Wednesday, January 6, 2010

Inside the Brooklyn Navy Yard

From Scouting New York:

I recently had the chance to scout the Brooklyn Navy Yard, which is always a fun experience. The Navy Yard, for those who don’t know, is a massive shipyard complex near DUMBO dating back to the 1700’s. The land was purchased by the government in 1801 for use as an active Navy Shipyard, and at its peak during World War II, employed over 70,000 workers. It was decommissioned in the 1960’s and sold to New York City, and is currently being used in a number of different ways, including as the city’s foremost movie studio space, Steiner Studios.

On my recent trip, I had the chance to see the ship repair dry docks in operation, which was really amazing.


Joe said...

My grandfather fought the great December 1960 USS Constellation construction fire at that same sight.
He had smoke & chemical sickness, pneumonia for almost a year and almost died.
The deck was 4 inch steel it buckled I spare the other detail he told me as a kid about that fire.

--Ladder 104 Brooklyn

Anonymous said...

i just cannot resist my relating to this post. i served aboard the 220 ',sea going minesweeper U.S.S. Tanager,during the Korean War,and we were in similar drydock at Charleston,S.C.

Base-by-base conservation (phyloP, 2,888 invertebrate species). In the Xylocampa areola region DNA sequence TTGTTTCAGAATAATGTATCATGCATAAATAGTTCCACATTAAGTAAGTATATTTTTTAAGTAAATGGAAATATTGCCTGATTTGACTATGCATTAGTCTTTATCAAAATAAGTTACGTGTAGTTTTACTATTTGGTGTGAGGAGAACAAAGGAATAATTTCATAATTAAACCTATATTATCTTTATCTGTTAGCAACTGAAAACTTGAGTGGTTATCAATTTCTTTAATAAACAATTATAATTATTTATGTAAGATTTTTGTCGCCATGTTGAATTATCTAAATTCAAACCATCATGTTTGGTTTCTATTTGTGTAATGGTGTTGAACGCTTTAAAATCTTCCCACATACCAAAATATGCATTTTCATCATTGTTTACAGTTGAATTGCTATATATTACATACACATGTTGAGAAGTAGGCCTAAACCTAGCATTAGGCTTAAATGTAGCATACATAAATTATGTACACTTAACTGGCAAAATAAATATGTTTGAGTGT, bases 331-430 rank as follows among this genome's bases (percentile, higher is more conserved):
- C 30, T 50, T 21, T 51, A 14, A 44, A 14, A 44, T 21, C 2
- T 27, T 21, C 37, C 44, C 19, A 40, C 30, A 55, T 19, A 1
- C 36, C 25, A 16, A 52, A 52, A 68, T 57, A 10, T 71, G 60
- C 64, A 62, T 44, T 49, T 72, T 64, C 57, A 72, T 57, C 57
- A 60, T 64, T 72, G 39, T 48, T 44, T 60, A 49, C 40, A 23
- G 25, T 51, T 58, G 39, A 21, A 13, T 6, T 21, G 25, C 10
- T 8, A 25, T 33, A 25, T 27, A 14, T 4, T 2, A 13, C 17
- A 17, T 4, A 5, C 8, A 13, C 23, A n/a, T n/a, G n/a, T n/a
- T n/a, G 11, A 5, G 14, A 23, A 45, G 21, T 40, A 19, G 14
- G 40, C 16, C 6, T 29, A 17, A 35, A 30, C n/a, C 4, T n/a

Anonymous said...

My father was a civillian mechanical engineer who worked at the yard.....He was on the constellation when the fire broke out...I was 10 and remembered how my mother worried until she heard from my father.I was 10.I am now 60.

Anonymous said...

My father worked as an electrician on the Constellation. On the day the fire broke out, he happened to be sick at home. I was eight years old at the time and I clearly remember how my grandmother called our house several times just to be rassured that my father was indeed safely at home. Just a few months before that terrible and deadly fire, I remember attending its dedication. It was a sunny day and proud workers, like my dad, were showing family members all around the ship. This made quite an impression upon me as a young girl. My father told me how strong the ship was, how thick the metal was. After the fire, he said the metal was reduced to pretzels.